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After the watching blizzards plague the northeast and midwest this winter, many people are hoping to escape (read: flee) the cold for a warm weather getaway. TPG International Correspondent Lori Zaino helps select some warm destinations that won’t break the bank.
After a long childhood in Chicago followed by a few years in New York City, I think it’s safe to say I hate winter. By the time March came around I would be craving a sunny getaway to Aruba or Hawaii, but couldn’t always afford them. Instead, I looked for budget-friendly winter escape—like the ones I’m sharing here—and learned how to use points and miles to book flights to make my trip’s final tally even cheaper.
Although it can be a bit of a trek to get here, once you arrive in Quito, you’re in the clear for a brilliant budget vacation—with March temperatures at a solid 70 degrees Fahrenheit. Whereas trips to the Galapagos Islands can be pricey, staying on the mainland in Quito and exploring the surrounding area can be extremely cheap, with budget hotels running as low as $15-$20 a night, and hostels as low as $5-10 per night. If you plan on traveling with a few people, Airbnb also offers some inexpensive and comfortable apartments.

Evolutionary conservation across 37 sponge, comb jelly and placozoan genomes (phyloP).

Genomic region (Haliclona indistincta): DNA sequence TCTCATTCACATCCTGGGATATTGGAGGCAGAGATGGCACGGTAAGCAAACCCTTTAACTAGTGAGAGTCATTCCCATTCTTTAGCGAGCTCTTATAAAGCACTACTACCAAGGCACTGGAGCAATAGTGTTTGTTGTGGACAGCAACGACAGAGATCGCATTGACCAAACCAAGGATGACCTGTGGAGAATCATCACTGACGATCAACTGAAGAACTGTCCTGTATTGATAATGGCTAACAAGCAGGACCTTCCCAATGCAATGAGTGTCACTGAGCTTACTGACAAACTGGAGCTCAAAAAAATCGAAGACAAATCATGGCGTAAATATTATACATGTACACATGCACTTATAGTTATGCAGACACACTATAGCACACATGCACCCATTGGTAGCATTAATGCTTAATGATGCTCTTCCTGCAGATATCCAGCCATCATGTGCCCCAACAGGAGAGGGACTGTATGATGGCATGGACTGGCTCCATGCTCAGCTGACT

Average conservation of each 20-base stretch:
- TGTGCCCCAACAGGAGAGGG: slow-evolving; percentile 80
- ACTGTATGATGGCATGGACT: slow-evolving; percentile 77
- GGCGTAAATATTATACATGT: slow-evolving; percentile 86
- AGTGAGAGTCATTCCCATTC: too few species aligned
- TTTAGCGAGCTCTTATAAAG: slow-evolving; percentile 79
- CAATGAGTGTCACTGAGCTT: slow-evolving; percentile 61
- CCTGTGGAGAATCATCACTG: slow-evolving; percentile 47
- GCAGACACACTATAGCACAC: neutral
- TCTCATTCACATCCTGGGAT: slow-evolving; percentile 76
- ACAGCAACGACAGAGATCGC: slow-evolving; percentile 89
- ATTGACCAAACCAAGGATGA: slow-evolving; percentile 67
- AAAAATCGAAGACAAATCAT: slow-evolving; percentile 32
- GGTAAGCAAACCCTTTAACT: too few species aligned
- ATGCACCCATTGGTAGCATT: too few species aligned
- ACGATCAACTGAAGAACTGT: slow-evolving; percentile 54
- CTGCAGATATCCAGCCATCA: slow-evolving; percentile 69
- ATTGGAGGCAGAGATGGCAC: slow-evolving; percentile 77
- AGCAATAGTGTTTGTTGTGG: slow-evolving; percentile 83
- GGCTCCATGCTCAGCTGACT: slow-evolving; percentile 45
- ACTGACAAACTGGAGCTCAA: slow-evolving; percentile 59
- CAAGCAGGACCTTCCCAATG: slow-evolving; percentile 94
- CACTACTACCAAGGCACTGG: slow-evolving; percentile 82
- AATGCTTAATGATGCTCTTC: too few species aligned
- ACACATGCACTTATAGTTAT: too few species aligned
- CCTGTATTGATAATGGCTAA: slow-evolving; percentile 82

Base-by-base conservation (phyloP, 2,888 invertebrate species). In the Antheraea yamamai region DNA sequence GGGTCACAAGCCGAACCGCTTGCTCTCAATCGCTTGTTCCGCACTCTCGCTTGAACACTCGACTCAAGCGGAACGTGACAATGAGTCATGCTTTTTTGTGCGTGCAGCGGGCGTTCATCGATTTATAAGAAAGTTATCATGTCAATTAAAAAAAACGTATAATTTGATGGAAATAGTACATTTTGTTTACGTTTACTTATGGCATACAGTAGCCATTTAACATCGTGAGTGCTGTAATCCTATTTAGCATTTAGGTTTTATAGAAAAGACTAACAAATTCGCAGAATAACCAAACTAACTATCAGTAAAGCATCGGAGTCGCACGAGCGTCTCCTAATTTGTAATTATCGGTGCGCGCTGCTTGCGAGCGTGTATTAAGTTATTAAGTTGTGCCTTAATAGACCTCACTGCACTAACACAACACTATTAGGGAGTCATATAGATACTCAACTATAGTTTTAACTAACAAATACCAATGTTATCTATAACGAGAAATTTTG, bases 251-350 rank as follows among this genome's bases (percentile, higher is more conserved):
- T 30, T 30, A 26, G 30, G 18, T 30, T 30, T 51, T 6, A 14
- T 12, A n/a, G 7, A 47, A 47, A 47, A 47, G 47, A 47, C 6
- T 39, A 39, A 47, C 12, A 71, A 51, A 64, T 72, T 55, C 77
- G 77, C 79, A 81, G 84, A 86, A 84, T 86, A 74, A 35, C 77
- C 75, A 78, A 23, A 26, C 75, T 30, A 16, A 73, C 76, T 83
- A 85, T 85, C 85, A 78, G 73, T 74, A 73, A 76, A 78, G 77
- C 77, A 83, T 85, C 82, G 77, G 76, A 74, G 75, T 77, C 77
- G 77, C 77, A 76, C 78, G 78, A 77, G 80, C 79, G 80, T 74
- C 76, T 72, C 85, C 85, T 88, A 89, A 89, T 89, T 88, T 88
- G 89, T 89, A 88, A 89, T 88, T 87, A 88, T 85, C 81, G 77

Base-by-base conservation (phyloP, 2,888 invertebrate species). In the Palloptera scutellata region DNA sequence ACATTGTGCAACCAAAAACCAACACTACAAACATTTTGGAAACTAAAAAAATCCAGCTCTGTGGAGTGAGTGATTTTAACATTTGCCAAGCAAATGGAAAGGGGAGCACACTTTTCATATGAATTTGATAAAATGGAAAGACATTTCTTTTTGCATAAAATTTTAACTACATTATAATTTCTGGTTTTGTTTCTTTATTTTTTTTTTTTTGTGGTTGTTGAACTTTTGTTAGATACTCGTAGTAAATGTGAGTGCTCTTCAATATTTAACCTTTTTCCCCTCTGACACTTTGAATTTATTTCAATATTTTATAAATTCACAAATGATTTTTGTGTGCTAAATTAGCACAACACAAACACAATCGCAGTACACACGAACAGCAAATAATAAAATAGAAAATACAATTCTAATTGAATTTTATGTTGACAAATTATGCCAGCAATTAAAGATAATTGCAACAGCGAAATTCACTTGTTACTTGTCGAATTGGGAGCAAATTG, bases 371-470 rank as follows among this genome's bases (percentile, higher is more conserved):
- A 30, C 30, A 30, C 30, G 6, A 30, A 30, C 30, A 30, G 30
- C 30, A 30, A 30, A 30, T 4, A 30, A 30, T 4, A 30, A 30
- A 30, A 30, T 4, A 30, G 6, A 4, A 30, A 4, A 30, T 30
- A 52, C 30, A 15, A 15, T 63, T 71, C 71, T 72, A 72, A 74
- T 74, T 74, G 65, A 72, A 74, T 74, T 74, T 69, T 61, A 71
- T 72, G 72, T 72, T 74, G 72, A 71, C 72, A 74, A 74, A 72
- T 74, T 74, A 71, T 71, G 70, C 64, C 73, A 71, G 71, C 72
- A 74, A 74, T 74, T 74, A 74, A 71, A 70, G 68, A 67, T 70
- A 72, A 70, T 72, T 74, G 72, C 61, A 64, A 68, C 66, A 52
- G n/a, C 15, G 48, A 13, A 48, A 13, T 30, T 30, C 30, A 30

For just a few dollars, you can take city buses all over town, and even on day or weekend trips outside of Quito. Make sure to check out the equator monument at the Mitad del Mundo (though thanks to the modern-day invention of GPS, it turns out that the actual equatorial line is about 150 meters from the monument itself) and feel the excitement of standing at zero latitude. Nature lovers can enjoy a day trip to Mindo for bird-watching in the famous “Cloud Forest,” hiking through waterfalls, and a cable car ride with lush green views. If you’re hoping for an adventurous weekend trip, head about 3 1/2 hours south of Quito to Baños, named for its famous hot thermal springs, which are thought to have healing properties. Known as the Gateway to the Amazon, Baños provides easy access to cheap Amazon jungle tours, waterfalls and volcanoes, as well as activities like zip-lining, hiking, biking, bungee jumping and rafting—you’ll never be bored.
TIP: Exchanging USD bills over $20 can be difficult in the city. Stick to low bills (after all, you’re on a budget, so it works!) and things will be much easier.